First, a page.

Chiquita Evans hopes one day soon to see if she can outshoot Stephen Curry on a basketball court. Until then, she will settle for being the first woman drafted into the NBA 2K League.
Evans, a fitness instructor and former college and semipro player who divides her time between Chicago and Mobile, Ala., was selected in the fourth round of the esports league’s draft Tuesday night, going to Warriors Gaming, which is run by Curry’s Golden State Warriors. Evans is one of the league’s 126 players, who make $33,000 to $37,000 per season (along with benefits and team housing). She was one of two women who qualified for the draft through the online combine. Brianna Novin was not selected but could be signed as a free agent.
Evans, 30, admitted that being drafted “feels surreal,” coming at a pivotal time for the league, which is run by the NBA and 2K game publisher Take-Two Interactive and had no women playing in its first season. That was something that NBA Commissioner Adam Silver called “a disappointment for all of us so far.”
Other hurdles the league has addressed have been data that showed male players’ reluctance to pass to female teammates and sexist remarks that led to several players being removed. Evans, who has played for the most part with a coed team, said she has heard remarks that crossed the line. “I’ve had sexual remarks put towards me,” she said (via the Associated Press). “I get told I should be back in the kitchen. ‘2K is not for women,’ I’ve had that. There’s no question about that.”
During the combine, she noticed that players stopped cooperating with her when they realized she was a woman. “I’d get on the mic and say, ‘I’m open, I’m open,’ and they’d be like, ‘That’s a girl?’” she said in a pre-draft video. “I’d get iced out the whole game.”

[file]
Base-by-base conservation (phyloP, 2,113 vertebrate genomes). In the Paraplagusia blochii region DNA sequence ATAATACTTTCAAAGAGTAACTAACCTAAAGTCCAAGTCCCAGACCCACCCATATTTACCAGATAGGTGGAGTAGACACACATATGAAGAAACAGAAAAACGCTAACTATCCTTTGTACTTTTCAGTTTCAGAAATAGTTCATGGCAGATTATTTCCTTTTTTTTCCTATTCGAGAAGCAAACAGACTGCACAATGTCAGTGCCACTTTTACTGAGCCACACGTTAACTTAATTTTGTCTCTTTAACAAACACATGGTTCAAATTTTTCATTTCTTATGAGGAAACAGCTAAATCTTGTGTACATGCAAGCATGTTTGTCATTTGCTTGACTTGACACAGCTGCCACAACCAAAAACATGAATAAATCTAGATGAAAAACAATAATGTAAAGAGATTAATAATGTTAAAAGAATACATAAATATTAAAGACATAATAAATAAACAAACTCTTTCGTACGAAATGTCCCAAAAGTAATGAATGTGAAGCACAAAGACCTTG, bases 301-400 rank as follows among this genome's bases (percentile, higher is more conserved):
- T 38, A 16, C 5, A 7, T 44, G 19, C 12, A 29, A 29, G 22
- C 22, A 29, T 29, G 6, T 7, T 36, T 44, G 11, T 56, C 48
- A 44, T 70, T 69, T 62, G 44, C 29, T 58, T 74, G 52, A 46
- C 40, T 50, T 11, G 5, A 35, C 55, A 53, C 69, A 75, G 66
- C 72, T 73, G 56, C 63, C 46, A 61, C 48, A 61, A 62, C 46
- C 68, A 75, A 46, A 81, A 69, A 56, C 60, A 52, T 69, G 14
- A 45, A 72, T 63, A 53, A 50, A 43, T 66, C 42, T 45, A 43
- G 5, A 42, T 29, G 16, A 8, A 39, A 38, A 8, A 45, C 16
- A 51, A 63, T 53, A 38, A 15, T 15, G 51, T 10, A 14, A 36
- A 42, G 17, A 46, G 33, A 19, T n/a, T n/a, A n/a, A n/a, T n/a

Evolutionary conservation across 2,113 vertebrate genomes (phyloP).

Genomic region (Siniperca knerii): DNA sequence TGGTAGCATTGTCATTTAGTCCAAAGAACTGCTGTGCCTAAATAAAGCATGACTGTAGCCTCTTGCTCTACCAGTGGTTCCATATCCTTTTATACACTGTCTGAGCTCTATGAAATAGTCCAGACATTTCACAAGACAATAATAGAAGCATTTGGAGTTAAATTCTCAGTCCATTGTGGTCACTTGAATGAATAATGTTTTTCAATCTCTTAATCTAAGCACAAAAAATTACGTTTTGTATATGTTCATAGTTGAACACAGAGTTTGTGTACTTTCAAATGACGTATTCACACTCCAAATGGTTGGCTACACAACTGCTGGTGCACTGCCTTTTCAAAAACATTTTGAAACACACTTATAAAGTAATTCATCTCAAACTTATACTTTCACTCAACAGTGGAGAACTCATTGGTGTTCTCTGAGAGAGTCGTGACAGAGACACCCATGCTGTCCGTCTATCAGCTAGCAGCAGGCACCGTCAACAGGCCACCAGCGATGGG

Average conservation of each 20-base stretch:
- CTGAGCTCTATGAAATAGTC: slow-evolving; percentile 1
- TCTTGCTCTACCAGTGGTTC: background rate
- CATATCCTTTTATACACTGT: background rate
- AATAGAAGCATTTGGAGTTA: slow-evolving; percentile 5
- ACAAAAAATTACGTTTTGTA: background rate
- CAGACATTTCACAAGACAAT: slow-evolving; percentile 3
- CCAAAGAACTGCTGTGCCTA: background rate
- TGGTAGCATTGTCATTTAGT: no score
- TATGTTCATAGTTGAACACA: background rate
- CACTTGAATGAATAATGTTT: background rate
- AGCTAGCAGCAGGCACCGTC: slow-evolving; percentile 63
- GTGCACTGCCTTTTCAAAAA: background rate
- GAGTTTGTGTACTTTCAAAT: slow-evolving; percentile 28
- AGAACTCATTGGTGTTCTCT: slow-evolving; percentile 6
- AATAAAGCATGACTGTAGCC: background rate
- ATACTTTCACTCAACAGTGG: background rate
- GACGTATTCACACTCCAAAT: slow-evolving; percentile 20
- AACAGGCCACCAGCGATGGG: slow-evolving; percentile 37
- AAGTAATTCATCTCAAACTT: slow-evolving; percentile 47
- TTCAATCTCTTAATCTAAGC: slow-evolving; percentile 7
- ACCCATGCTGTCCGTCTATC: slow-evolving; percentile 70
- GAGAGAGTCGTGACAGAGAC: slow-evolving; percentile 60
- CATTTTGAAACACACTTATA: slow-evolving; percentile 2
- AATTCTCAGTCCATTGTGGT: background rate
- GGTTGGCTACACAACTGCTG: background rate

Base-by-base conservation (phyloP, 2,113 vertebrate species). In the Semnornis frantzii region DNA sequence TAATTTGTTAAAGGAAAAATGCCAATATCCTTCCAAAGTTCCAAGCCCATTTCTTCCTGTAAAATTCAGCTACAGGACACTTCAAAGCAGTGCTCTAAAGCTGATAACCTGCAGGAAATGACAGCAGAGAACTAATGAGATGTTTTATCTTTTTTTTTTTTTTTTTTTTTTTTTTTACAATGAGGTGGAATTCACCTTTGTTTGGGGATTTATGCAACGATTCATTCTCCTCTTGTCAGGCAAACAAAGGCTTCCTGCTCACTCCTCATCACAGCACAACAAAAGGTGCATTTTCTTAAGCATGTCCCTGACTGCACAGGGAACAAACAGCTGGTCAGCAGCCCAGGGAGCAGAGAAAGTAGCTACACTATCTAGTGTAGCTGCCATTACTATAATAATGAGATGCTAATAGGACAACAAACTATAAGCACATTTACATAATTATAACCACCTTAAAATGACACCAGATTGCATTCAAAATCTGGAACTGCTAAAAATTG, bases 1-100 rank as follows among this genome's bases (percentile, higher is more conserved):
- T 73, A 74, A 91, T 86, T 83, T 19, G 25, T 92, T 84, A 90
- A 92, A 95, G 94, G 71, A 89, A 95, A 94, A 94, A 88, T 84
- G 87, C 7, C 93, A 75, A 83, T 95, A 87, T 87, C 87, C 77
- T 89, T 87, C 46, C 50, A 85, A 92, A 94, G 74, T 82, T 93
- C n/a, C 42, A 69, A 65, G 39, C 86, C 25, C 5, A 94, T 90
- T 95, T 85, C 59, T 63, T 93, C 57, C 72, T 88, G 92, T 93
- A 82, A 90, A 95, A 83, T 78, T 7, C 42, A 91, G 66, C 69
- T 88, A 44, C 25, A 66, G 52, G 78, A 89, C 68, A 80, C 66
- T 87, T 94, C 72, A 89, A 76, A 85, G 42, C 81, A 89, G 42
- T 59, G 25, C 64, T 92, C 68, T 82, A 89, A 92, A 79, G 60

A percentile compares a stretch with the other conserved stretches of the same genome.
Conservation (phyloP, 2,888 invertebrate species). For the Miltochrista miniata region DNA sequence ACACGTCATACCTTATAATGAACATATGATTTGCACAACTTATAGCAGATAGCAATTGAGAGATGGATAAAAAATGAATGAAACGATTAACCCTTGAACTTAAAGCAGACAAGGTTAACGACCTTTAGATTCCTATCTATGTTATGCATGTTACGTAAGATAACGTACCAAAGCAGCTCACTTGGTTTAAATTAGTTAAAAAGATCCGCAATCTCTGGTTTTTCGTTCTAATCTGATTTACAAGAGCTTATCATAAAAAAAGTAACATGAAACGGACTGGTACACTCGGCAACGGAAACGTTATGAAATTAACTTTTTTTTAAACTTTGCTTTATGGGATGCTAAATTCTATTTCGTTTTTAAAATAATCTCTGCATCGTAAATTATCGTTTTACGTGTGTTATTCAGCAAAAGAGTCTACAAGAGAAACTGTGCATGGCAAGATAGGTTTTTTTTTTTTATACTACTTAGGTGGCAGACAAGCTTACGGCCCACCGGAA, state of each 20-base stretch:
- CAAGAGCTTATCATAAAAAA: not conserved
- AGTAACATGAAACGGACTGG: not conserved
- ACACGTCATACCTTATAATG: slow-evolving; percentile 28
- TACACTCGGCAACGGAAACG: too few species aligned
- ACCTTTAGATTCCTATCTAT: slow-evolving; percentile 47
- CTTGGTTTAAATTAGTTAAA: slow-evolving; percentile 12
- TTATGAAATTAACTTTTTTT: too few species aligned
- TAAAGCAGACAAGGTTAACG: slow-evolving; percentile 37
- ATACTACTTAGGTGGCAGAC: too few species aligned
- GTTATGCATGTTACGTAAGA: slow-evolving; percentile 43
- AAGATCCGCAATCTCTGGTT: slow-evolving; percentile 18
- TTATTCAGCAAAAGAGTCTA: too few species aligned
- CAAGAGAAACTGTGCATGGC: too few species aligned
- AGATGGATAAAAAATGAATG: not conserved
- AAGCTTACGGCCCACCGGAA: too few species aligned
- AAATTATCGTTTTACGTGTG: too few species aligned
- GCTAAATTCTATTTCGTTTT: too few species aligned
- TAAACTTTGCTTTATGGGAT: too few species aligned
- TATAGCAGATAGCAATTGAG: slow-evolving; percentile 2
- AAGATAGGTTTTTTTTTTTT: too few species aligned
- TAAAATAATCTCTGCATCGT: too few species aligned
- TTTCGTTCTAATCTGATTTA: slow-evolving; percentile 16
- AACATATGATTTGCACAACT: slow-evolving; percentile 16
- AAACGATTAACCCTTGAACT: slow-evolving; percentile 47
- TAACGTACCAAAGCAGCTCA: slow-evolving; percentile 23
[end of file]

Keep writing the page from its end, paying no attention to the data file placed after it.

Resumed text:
She presently plays on a team that has four women and was undeterred by other players’ reactions. “I just can’t let it change who I am or change what I was going to do,” she said, “because someone feels like I don’t deserve to be here or I shouldn’t be doing something that I love to do.”
Female participation at the highest level of esports has been an ongoing issue that leagues and software publishers, who often operate esports leagues, have looked to address. Two of the largest leagues, the League of Legends Championship Series and Overwatch League, each have one female pro. Women are better represented in the professional circuit for “Fortnite,” but that esports scene, just in its second year, has not achieved the same level of notice as the wildly popular game.
As she considers her impending move to the Bay Area, Evans is planning ahead. “I’m going to see if I can do a real-life shooting competition with Curry,” she said. “That’s what I was known for. See if I can shoot with the best.”
Steve Kerr and Kevin Durant used the same word — “cool” — to describe their reaction before the NBA team was blown out Tuesday night by the Boston Celtics. “I think that’s really cool that she’s passionate and inspired and broke a barrier,” the coach said. “That’s awesome.”
Durant, who is Evans’s favorite player, said he thinks “it’s cool” that “esports has become a huge thing now. More people who enjoy the game might get an opportunity to be professionals and make some money for themselves.”
Whether her arrival is a game-changer for the sport remains to be seen.
“I do feel like if I get drafted a lot more women will be interested and they will feel more comfortable with being themselves and going out here and competing,” Evans said. “I can only imagine, you know, four or five years down the line, how many women would feel comfortable enough to go out here and compete.”
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